Whilst you may have been familiar with converting percentages and fractions in school, many of us let these basic mathematical skills get rusty as we advance with our education and career.

Questions involving percentages and fractions are commonly encountered in numerical reasoning tests, which form part of many recruitment processes. Employers like to assess a candidate’s cognitive ability through online psychometric testing, as the results of these tests have been shown to provide a good indication of future performance in the role.

To achieve a high score and display your mathematical ability, you’ll need to be confident in quickly converting percentage values.

Even if mathematics isn’t your strongest subject, turning percentages into fractions is simple if you familiarise yourself with the correct method.

## A step-by-step guide to converting percentages into fractions

In a conversion question, you’ll be asked to turn a particular percentage into a fraction. As calculators are usually not permitted in numerical reasoning tests, you’ll need to perform this calculation manually.

You may find it useful to have blank note paper to hand during your assessment, so you can jot down your workings according to the stages below.

The key to cracking these questions is practice so, if you’re finding them difficult when sitting sample papers, focus on learning the steps until you feel ready to tackle any conversion.

## Step 1: Express the percentage as a fraction

Take the percentage you have been given and express it as a fraction. This can be achieved by writing the percentage over 100.

For example: %/100

So, for the question **‘** *Express 22.5% as a fraction’*, you’d have 22.5/100.

Note that the top value of a fraction is known as the **numerator**, and the bottom value is called the **denominator**.

## Step 2: Write the numerator as a whole number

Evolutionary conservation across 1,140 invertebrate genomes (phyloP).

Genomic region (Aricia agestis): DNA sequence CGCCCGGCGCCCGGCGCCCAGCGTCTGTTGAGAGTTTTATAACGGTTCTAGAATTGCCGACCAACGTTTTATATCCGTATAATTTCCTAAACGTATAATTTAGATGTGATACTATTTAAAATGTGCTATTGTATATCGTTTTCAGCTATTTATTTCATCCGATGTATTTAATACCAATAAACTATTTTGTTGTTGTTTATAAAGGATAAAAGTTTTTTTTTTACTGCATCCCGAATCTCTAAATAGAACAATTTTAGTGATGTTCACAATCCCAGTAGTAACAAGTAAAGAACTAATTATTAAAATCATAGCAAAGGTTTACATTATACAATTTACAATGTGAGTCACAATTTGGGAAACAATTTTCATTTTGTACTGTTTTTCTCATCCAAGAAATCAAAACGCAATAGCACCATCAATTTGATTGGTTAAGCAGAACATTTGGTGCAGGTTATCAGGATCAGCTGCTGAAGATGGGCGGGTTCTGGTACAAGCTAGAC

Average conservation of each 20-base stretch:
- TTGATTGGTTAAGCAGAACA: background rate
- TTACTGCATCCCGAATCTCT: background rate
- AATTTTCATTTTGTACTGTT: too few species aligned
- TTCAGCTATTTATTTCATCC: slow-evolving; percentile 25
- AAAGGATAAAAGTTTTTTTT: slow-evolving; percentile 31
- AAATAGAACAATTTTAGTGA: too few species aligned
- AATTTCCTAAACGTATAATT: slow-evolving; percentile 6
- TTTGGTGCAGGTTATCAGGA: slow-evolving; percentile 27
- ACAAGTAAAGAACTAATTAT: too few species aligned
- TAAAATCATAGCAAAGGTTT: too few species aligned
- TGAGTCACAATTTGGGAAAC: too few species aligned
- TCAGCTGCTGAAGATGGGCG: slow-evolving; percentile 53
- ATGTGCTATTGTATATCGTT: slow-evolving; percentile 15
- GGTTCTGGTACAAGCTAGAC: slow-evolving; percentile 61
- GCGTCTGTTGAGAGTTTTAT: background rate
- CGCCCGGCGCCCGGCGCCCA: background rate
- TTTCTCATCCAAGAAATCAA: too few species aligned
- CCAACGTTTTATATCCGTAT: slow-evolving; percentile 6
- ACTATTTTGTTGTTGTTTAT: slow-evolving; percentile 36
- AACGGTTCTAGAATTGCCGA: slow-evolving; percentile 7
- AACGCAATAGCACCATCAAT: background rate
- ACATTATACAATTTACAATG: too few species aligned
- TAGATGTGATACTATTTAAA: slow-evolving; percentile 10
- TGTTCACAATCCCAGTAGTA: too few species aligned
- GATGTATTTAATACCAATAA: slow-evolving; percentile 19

If the numerator is not a whole number, multiply the value by 10 for every digit to the right of the decimal place. Then, do the same to the denominator.

For example: If after step 1 you have 22.5/100, multiply 22.5 x 10 and then 100 x 10.

This will give you 225/1000

You now have what is known as a decimal fraction.

If the numerator is already a whole number, you can skip this stage.

## Step 3: Simplify the fractions

Next, you need to reduce the fraction to its lowest terms. This means you need to express the fraction as simply as possible.

This is achieved by dividing the numerator and denominator. You’ll need to be able to divide them exactly for the resulting numbers to be valid.

Start by seeing if you can divide the values by 2. If not, try dividing by 3, 5, 7, 11 and so on.

Note there’s no point checking 4, as it’s a multiple of 2 – this is the same for other multiples like 6 and 8. Instead, use only prime numbers.

For example: 225/1000 doesn’t divide exactly by 2 or 3, as you’ll end up with a decimal point.

Both values do, however, divide by 5.

225 ÷ 5 = 45

1000 ÷ 5 = 200

So, 45/200

These values can also be divided by 5.

45 ÷ 5 = 9

20 ÷ 5 = 40

We now have a fraction of 9/40.

Alternatively, if you are good with your multiplication tables, you can go straight to identifying the greatest common factor of the denominator and numerator. Which, in this case, is 25.

225 ÷ 25 = 9

100 ÷ 25 = 40

= 9/40

So, to answer our question, **22.5% expressed as a fraction is 9/40.**

## Step 4: If the fraction is improper, convert it to a mixed number

If you are left with an improper fraction – where the numerator is larger than the denominator – you’ll need to convert it to a mixed number. To do this, see how many times the denominator fits into the numerator.

Note you can tell if your fraction will need to be expressed as a mixed number as, at the end of the first step, the numerator will be larger than the denominator.

## Example questions

To explore the above method again and see how it can be applied in different circumstances, here are some more worked examples.

### Example question 1

**Question: Convert 32% to a fraction.**

**Step 1:** Write the percentage over 100. So, 32/100.

**Step 2** : 32 is already an integer (there aren’t any numbers after the decimal point), so Step 2 is not required.

**Step 3:** Identify the greatest common factor. In this case, it’s 4.

32 ÷ 4 = 8

100 ÷ 4 = 25

Therefore, the fraction, when reduced to its simplest form, is 8/25.

There’s no need for Step 4, as 8/25 is not an improper fraction.

**Answer: 32% expressed as a fraction is 8/25**.

### Example question 2

**Question: Express 55% as a fraction**.

**Step 1:** Write the percentage over 100. So, 55/100.

**Step 2** : 55 is already an integer, so Step 2 is not required.

**Step 3:** Identify the greatest common factor. In this case, it’s 5.

55 ÷ 5 = 11

100 ÷ 5 = 20

Therefore, the fraction, when reduced to its simplest form, is 11/20.

There’s no need for Step 4, as 11/20 is not an improper fraction.

**Answer: 55% expressed as a fraction is 11/20.**